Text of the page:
Who Needs an IRA?
Financial and retirement planners note that having an appropriate IRA makes sense for most individuals because IRAs offer a way to enjoy income tax-advantaged earnings as you save for retirement or other allowed purposes. But having an IRA is even more important in certain circumstances:
- Your employer offers no retirement savings plan. This situation may apply particularly to young adults or students who are just getting started on their careers or work a variety of jobs.
- You are a young adult just beginning your career. Even if your employer offers a retirement savings plan, starting a Roth IRA when your income tax bracket is typically lower may be an excellent way to build additional savings tax-free.
- You are self-employed. One basic retirement savings option for a self-employed individual or small business is a SEP-IRA. Read more about it in IRS Publication 560.
- Your work-related retirement plan is inadequate. If projected income from your work-related retirement savings plan plus Social Security may not meet your projected income needs for retirement, it may make sense to have a personal IRA in addition, if you qualify.
Where Can You Set Up an IRA?
Many financial institutions, including credit unions, banks, insurance companies and brokerages, offer IRAs. I recommend looking first at your credit union. One advantage is that basic IRAs at many credit unions are NCUA-insured up to $250,000 (traditional and Roth IRAs combined). The IRA accounts are insured separately from other accounts you may hold at a credit union. IRAs established at a bank may also be federally insured. IRAs at institutions such as insurance companies and brokerages are not federally insured. A special note: Some credit unions may also offer IRAs through a related CUSO that may offer the services of an investment company or investment advisors. While such IRAs are not usually insured, they may offer wider investment options, and credit unions typically create investment CUSOs with care to place member interests first. UFCU offers this option through CUSO Financial Services L.P.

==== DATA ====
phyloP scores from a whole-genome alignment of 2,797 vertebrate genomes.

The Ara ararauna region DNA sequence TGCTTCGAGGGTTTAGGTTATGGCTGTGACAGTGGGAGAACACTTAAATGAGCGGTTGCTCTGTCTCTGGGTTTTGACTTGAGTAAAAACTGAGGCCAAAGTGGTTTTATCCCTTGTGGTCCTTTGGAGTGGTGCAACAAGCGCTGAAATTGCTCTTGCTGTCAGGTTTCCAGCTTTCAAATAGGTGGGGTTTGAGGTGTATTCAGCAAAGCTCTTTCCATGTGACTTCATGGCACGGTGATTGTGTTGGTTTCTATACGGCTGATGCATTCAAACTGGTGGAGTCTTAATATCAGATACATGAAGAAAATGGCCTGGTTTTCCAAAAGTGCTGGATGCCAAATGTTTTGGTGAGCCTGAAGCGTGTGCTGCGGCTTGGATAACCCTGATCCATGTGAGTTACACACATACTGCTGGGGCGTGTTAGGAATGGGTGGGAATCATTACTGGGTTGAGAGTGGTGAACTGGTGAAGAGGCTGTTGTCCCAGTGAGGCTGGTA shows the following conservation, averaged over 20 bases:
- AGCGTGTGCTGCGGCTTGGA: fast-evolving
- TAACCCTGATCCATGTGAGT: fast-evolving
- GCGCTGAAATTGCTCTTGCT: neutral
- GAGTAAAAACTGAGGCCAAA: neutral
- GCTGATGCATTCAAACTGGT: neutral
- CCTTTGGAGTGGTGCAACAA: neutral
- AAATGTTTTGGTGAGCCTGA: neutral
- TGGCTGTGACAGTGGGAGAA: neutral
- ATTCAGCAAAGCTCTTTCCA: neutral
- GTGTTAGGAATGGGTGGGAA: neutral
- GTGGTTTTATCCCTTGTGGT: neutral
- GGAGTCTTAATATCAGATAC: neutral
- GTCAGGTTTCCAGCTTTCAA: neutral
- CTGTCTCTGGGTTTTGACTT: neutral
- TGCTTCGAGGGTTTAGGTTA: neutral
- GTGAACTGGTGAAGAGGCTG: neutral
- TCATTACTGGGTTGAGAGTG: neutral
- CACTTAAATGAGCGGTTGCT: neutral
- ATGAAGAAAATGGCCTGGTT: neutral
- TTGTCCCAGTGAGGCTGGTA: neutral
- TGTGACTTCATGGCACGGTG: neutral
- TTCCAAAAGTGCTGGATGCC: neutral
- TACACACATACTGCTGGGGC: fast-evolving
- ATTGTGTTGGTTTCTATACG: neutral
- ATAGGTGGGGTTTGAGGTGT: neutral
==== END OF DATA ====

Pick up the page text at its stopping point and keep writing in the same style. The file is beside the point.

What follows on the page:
For all IRA options, you will want to compare not only the investment options offered within each IRA possibility but also the fee structures of the IRAs. How easy is it to manage your account? Can you do it online? Are the individuals and materials (online and/or printed) clear and helpful? Does the firm keep a beneficiary form on file and can you obtain a copy for your records? Satisfactory answers to these questions can help you choose the option most appropriate for you.
“A Penny Saved is a Penny Earned”
Founding Father Benjamin Franklin is credited with this famous saying. It is certainly true when it comes to Individual Retirement Accounts. Saving in an IRA offers a way to grow your money in a tax-favored plan that can help your “pennies” multiply a little quicker because taxes are typically reduced in the long-term.
For More Information
IRS Publication 590: Individual Retirement Arrangements (IRAs)
getREAL Retirement Planning Guide
CNNMoney’s Ultimate Guide to Retirement: IRAs